On 14 September 2009, SPNB managing director Datuk Idrose Mohamed was reported as saying that the new line could end up longer than the earlier announced alignment although he did not offer any further details. A public display of the alignment was launched a day after the announcement. SPNB has raised the necessary funds from Islamic investments of RM2 billion and hopes to gain approval from the Ministry of Transport to call out for tenders.[15] In April 2010, a proposal to extend the line by 16 km was being studied by the government.[note 4] The proposal includes extensions from Kota Damansara to Sungai Buloh (additional 3 km) and from Cheras to Kajang (additional 9 km). This is to provide convenient interchanges to the existing Keretapi Tanah Melayu Berhad (KTMB) stations at Sungai Buloh and Kajang, as well as supporting the upcoming development of some 3000–acre land in Sungai Buloh. An additional branch line from Damansara Utama to Kelana Jaya (additional 4 km) aimed to relieve congestion on the Lebuhraya Damansara—Puchong (LDP) Highway was also being studied, bringing the total length of the line to 59 km.[16]

Unofficial statements in 2009 claimed that the proposed line was changed to an MRT line.[17] In June 2010, during the tabling of the 10th Malaysia Plan,[18] Prime Minister Najib Tun Razak announced that the government was now considering a RM36 billion Klang Valley MRT proposal from Gamuda Berhad and MMC Corporation Berhad, which is the largest national infrastructure project.[19] The proposal includes 3 lines, including one which is similar to the Kota Damansara—Cheras proposal.[note 5] The MRT lines were to be mostly underground with stations 500m to 1km apart in areas with high demand. The concept is similar to the Singapore and Hong Kong mass rapid transit systems.[20][21][note 6] The project, aimed to improve public transport in the Klang Valley, was approved by the Malaysian cabinet on 17 December 2010 and construction of the first line from Sungai Buloh to Kajang would begin in July 2011 with a duration of five to six years. Gross national income from these future lines is between RM3 bil and RM12 bil. The government had appointed MMC-Gamuda JV Sdn Bhd as Project Delivery Partner where it would play the role project manager, supervised by the Land Public Transport Commission (SPAD). The whole project would be divided into nine parcels in which will be done on open tender basis. 10 km of the line would be underground and the remaining 50 km above ground with 35 new stations. MMC-Gamuda would be barred from bidding for any tender except for tunnelling works (the most expensive portion). Ownership of the lines would be given to SPNB.[22][23]

To seek for further consultation from the public, SPAD held a 3-month public display of the alignment of the MRT Sungai Buloh-Kajang Line.[24] On 8 July 2011, Razak officially launched the project. The final alignment was adjusted following the public display, having a length of 51 km with 31 stations where 16 have Park and Ride facilities. Construction was said to be completed in December 2016 and the line would start operations a month after.[25] On 17 August 2011, the government announced that Mass Rapid Transit Corporation Sdn Bhd (MRT Corp), a new company under the Finance Ministry had been formed to take control of the project from Prasarana. MRT Corp would be the asset owner of the project and officially take over the project from Prasarana on 1 September 2011.[26] After the MRT project was formally launched on 8 July 2011, the following amendments have been made to the original proposed alignment following the public display exercise between March and May 2011:[25][27]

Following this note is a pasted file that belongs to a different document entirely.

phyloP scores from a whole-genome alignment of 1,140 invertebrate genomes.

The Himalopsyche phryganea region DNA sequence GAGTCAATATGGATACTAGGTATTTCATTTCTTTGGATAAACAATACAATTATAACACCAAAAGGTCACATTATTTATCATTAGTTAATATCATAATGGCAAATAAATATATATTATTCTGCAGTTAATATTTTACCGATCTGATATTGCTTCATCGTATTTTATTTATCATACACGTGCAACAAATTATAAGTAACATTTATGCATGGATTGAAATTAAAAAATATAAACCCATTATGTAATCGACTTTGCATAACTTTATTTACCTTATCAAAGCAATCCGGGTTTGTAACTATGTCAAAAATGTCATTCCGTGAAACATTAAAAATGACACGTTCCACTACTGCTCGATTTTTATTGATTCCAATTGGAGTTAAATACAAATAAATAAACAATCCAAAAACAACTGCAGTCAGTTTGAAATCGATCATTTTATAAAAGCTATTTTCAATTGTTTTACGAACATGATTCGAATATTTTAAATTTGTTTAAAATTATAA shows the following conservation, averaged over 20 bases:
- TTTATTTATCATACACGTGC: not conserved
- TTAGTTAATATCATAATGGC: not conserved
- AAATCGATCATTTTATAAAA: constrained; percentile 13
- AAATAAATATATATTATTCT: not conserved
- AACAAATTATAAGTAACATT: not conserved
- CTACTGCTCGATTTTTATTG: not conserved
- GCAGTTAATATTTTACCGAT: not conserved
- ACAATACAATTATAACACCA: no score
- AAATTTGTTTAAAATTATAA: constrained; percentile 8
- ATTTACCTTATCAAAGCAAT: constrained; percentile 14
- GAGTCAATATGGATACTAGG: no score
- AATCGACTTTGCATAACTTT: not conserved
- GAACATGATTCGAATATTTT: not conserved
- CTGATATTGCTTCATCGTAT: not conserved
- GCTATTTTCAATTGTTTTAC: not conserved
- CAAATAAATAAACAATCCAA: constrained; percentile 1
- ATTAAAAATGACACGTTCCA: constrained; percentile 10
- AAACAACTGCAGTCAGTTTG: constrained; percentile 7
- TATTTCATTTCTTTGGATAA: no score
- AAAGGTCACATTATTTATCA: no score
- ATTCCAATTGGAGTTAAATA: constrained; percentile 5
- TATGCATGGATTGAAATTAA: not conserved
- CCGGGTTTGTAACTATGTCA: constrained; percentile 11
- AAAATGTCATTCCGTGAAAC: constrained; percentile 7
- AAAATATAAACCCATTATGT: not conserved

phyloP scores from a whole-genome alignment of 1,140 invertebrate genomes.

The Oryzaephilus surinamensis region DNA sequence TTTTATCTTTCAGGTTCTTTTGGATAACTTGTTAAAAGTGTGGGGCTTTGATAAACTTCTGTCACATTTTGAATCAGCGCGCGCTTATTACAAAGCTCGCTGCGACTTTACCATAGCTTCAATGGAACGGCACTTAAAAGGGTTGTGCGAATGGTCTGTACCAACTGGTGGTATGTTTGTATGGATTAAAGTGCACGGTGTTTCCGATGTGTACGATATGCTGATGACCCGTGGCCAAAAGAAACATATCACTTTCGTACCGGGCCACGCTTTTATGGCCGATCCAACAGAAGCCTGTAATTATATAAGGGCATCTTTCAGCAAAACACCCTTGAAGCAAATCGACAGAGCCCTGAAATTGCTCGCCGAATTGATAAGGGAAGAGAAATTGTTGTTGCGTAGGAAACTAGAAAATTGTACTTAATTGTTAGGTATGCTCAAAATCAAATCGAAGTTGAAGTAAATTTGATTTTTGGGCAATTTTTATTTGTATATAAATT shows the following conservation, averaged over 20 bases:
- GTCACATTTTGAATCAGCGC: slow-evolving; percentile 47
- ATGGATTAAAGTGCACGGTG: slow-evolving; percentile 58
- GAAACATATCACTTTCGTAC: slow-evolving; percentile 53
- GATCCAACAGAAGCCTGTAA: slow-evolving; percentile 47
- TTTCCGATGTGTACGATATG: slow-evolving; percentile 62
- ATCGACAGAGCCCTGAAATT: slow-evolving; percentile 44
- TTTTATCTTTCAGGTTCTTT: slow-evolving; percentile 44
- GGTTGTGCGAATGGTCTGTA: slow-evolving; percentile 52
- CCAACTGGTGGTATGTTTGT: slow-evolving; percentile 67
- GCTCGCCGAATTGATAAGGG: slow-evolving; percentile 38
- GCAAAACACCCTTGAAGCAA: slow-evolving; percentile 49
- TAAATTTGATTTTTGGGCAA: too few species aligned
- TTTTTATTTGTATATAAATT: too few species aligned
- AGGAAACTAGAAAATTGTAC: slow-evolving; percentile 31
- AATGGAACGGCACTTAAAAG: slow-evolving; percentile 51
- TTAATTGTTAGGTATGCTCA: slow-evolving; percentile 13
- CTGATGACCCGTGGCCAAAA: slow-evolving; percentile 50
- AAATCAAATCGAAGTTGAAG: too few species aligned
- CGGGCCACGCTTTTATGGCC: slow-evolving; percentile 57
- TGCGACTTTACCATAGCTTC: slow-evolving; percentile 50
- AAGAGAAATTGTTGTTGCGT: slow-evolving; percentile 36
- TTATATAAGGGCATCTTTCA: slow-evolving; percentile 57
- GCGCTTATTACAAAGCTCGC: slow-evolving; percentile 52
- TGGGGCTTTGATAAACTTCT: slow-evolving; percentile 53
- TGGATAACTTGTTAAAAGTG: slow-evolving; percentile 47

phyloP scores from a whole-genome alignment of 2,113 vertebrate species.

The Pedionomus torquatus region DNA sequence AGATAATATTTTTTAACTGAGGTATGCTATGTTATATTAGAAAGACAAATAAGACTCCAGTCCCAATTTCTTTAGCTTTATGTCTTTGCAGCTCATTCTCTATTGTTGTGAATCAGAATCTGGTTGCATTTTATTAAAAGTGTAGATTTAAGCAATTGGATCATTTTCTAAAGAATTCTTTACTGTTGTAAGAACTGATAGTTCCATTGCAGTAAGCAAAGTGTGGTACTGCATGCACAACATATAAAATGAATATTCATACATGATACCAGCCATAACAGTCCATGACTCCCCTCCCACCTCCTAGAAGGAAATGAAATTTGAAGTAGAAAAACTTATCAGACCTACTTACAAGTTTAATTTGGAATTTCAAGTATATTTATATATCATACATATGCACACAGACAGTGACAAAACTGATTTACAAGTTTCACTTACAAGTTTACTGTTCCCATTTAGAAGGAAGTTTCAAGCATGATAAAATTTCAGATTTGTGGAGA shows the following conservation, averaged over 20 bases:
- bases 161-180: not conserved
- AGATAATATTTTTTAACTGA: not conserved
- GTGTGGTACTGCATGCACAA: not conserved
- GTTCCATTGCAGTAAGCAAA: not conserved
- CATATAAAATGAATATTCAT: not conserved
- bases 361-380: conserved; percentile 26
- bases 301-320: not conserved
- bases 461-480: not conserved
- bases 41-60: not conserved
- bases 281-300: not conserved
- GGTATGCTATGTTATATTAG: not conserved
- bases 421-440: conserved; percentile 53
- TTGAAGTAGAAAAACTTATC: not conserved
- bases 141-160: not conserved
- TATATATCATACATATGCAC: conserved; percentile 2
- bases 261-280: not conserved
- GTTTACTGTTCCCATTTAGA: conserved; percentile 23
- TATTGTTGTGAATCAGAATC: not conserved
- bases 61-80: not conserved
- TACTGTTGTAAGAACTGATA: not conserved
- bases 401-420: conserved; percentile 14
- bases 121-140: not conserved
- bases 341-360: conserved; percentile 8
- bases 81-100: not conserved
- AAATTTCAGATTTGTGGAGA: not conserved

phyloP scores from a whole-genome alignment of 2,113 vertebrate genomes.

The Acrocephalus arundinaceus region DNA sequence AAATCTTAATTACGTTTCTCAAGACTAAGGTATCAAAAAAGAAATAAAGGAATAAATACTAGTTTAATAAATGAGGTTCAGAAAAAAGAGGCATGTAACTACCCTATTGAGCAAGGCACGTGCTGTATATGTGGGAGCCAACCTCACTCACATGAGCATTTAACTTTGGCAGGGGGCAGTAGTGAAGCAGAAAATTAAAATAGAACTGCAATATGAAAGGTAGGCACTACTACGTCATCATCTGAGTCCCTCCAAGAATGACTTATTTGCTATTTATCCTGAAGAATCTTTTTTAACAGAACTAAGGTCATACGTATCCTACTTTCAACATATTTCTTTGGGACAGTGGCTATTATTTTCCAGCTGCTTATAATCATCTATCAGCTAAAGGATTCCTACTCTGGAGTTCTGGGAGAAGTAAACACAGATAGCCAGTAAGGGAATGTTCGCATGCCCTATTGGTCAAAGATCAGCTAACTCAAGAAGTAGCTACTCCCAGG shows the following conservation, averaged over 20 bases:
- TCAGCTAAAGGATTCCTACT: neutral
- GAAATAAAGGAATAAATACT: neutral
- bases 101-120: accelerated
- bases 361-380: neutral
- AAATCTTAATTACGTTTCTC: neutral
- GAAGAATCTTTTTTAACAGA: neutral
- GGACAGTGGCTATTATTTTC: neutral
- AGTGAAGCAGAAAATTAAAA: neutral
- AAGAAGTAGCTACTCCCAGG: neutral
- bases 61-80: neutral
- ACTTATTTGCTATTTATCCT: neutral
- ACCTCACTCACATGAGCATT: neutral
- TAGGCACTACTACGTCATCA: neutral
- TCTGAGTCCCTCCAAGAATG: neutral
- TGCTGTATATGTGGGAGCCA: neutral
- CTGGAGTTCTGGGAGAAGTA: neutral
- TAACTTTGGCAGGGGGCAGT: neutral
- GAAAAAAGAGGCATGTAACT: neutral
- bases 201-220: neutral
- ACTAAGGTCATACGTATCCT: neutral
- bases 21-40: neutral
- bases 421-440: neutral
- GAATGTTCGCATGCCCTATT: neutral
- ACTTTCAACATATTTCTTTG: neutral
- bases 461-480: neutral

• 31 stations instead of 35 stations will be built and provisions have been made for 3 more stations
  • The location of the proposed TTDI station was moved around 300m southwards to the former Caltex petrol stations. This was due to complaints from Taman Tun Dr Ismail and Damansara Kim residents.[28][29][30][31]
  • Bukit Bintang East and West stations have been combined into one, moved and integrated with KL Monorail station. The station was named Bukit Bintang Central Station and subsequently Bukit Bintang Station.
  • Park and Ride facilities has been increased to 16 from 13 previously.
  • Adjustments to the alignment:
    • Shifting alignment into the former Rubber Research Institute of Malaysia land in Sungai Buloh to cater for future development
    • Adjusting the alignment adjacent to Bandar Kajang station to avoid going through the town centre and through Kajang Stadium.

Contract Allocation[edit]

On 21 October 2011, MRT Corp shortlisted 5 companies to construct the underground parts of the line including MMC Gamuda Joint Venture and Sinohydro Group.[32] On 26 January 2012, MRT Corp announced the award of the first two civil works contracts for the construction of the MRT Sungai Buloh–Kajang line. IJM Construction Sdn Bhd was appointed the contractor for Package V5 at a tender price of RM974 million, while Ahmad Zaki Sdn Bhd was appointed the contractor for Package V6 at a tender price of RM764 million. Package V5 is from the Maluri portal to Plaza Phoenix (now Taman Connaught) station while Package V6 covers the section between Plaza Phoenix and Bandar Tun Hussein Onn stations.[33] MRT Corp announced the pre-qualification of 28 companies to bid for six System Works Packages for the MRT line on 8 March 2012.[34] Subsequently, in September 2012, another 31 companies were pre-qualified to bid for the remaining five System Works Packages.[35][36]